Newport, a rough, steel town with high unemployment, about an hour's drive from Bristol over the toll Severn bridge. I forget the name of the venue but it seemed to be a small old theatre with a large dragon's head to one side of the stage (a dragon is the emblem of Wales) and where one of the bar's was actually underneath the stage.
Faithless, self-described as trip-hop meets techno, were touring their 2nd successful album, Sunday 8pm which contained the mega club hit, God is a DJ. So, their reputation having come before them, even in sleepy Wales, the venue was sold out and heaving both with typical clubbers and heavy rugby playing, unfashionable men. We settled in smoking spliffs and drinking in the wee understage bar until the excitement in the main hall told us the band were coming on stage.
And it was a real band!! Bass, drums, percussion, guitar and 2 sets of keyboards, all being played at a high level of skill and volume. The sound of the rythmn section was a battering ram that made your spine tingle and your feet rock and the overall sound with the synths was trippy-hoppy. And then came the vocals with the excellent Pauline Taylor singing female lead and the charismatic, bare-chested Maxi Jazz, singing-rapping the male equivalent. Sister Bliss on main keyboards is a superb player (and main composer) and the guitarist was a real surprise when he changed from electric rythmn guitar to lead acoustic.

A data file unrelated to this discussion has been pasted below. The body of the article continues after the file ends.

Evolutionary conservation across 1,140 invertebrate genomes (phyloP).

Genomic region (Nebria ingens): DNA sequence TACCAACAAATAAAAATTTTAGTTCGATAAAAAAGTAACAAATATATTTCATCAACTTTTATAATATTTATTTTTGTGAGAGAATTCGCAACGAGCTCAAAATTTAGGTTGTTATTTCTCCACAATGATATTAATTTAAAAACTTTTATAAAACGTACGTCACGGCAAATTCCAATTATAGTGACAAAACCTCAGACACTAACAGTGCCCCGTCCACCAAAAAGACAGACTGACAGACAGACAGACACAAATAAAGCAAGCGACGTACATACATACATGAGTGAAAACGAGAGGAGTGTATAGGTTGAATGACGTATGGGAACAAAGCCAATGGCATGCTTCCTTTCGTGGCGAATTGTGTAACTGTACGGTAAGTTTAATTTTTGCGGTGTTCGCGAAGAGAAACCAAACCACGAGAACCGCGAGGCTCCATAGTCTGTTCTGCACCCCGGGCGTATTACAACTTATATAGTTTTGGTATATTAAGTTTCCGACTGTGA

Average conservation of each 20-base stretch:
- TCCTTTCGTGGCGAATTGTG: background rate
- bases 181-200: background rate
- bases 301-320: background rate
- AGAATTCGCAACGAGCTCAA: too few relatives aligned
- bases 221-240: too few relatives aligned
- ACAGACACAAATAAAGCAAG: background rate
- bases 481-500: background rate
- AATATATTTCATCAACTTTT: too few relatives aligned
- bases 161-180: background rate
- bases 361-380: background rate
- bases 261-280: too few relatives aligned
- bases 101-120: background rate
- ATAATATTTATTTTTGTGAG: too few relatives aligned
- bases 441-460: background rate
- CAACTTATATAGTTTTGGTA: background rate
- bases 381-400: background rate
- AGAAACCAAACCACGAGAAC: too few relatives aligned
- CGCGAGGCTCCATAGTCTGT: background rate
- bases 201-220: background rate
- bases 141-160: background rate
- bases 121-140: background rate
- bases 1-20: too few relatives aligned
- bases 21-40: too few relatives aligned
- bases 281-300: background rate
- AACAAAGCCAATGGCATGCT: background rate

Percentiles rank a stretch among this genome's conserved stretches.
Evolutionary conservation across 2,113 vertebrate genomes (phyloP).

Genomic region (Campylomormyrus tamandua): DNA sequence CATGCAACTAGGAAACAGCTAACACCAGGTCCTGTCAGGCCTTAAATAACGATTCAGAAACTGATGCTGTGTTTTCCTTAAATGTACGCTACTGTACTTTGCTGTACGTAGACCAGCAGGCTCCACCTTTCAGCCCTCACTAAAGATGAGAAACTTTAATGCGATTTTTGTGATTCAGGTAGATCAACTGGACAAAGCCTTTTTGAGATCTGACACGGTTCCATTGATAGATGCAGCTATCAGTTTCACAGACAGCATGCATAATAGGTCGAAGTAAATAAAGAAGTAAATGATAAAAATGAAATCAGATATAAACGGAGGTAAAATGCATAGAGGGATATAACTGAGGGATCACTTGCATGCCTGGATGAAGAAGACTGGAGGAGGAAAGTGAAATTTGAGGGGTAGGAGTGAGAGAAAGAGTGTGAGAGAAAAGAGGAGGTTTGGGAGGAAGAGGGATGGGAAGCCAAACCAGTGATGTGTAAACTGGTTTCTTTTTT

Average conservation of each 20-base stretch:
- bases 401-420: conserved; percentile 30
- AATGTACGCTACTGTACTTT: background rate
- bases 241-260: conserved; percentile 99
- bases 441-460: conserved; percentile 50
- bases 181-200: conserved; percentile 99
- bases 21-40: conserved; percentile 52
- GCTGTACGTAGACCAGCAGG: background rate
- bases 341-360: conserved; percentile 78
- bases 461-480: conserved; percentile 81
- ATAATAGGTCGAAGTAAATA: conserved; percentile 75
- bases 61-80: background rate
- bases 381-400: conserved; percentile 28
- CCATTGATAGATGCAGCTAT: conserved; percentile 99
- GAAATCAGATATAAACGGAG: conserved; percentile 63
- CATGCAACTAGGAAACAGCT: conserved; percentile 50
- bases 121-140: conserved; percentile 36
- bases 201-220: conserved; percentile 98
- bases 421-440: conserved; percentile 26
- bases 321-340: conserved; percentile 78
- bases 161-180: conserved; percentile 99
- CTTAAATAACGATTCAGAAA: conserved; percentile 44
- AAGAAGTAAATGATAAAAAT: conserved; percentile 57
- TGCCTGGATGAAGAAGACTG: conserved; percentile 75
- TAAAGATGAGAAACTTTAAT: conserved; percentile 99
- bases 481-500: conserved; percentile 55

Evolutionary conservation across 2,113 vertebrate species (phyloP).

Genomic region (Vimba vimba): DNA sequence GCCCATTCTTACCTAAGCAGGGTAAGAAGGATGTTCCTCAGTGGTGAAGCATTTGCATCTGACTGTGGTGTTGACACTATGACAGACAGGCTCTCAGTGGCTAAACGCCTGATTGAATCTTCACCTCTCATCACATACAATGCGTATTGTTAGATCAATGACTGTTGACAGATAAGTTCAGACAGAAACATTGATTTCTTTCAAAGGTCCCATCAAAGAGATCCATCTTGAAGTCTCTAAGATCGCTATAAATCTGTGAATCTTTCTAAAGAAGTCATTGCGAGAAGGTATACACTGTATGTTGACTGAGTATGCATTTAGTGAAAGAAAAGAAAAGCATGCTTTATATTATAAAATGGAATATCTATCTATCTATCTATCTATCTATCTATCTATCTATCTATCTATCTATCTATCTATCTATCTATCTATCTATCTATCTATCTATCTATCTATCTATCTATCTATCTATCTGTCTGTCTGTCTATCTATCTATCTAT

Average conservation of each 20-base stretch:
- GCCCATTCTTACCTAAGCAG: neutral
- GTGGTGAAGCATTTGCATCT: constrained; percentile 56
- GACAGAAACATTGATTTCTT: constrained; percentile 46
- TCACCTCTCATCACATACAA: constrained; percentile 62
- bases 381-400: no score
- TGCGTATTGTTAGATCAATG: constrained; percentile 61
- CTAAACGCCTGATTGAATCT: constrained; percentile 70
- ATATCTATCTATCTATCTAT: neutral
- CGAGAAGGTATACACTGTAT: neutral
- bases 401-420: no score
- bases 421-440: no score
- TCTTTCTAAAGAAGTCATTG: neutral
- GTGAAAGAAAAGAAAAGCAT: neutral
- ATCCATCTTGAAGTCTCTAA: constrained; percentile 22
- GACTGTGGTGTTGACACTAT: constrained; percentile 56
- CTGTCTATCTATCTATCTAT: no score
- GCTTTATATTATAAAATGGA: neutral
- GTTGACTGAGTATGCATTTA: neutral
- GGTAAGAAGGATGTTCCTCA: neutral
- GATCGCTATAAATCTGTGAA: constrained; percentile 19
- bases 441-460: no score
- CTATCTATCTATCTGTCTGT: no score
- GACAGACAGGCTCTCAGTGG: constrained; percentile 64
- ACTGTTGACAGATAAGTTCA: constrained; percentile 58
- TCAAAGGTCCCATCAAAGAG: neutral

Visually exciting as well as providing music everyone could dance to as well as blowing out your ears and then your mind, Faithless provided a total experience of quality and left me feeling I had seen the future.
(I think I did end up on another planet, having returned to my son Sam's where i was staying, and there was a party in progress. I took some offered coke and then was graphically ill before collapsing immediately after.)

Underworld hard at it.
14.  Underworld, Newport, Wales, '99.
Virtually a year later,  I returned alone to Newport, to a more modern, tailor-made venue to go and see Underworld. I love their music, dance music but also ambient and with lots of clever keyboards and intelligent (not always) lyrics. I hadn't a clue what to expect but found a raver-type audience, drugged up and ready to enjoy the sounds. On stage there were 2 DJ types busying around extended mixing desks and the guitarist-vocalist, the only person in clear view in front of a multi-screen set.
The sound was clear and very loud, particularly the continuous beats and the need to get on the dance floor very insistent. It was the right place to see them, fairly intimate with a good not too crowded dance floor where all communications were with big beaming smiles.
All in all, not as good as Faithless, but a lot better than most of the rock acts I saw in the nineties for their overall sound and the energy and the good feeling the whole experience engendered. I still have them playing regularly on my Mac because a lot of their music is timeless, interesting, foot-tapping and very 21st century.

Coming next, three favourite gigs from the new century, all in Bristol and not a white guy in sight!!